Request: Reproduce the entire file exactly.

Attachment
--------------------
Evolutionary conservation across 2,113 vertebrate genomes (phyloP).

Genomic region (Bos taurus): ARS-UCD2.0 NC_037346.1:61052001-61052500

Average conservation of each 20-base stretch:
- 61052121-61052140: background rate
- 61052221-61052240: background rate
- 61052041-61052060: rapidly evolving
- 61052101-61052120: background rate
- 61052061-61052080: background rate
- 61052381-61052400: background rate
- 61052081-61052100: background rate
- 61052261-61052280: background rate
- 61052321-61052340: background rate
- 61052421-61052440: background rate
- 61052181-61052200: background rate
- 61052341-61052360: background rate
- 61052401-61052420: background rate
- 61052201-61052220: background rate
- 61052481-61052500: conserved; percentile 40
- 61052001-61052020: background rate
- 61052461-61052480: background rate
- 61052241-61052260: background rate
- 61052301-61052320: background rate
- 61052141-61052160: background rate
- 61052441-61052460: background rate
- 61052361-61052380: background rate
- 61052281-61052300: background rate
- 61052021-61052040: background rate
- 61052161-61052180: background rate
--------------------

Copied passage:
Evolutionary conservation across 2,113 vertebrate genomes (phyloP).

Genomic region (Bos taurus): ARS-UCD2.0 NC_037346.1:61052001-61052500

Average conservation of each 20-base stretch:
- 61052121-61052140: background rate
- 61052221-61052240: background rate
- 61052041-61052060: rapidly evolving
- 61052101-61052120: background rate
- 61052061-61052080: background rate
- 61052381-61052400: background rate
- 61052081-61052100: background rate
- 61052261-61052280: background rate
- 61052321-61052340: background rate
- 61052421-61052440: background rate
- 61052181-61052200: background rate
- 61052341-61052360: background rate
- 61052401-61052420: background rate
- 61052201-61052220: background rate
- 61052481-61052500: conserved; percentile 40
- 61052001-61052020: background rate
- 61052461-61052480: background rate
- 61052241-61052260: background rate
- 61052301-61052320: background rate
- 61052141-61052160: background rate
- 61052441-61052460: background rate
- 61052361-61052380: background rate
- 61052281-61052300: background rate
- 61052021-61052040: background rate
- 61052161-61052180: background rate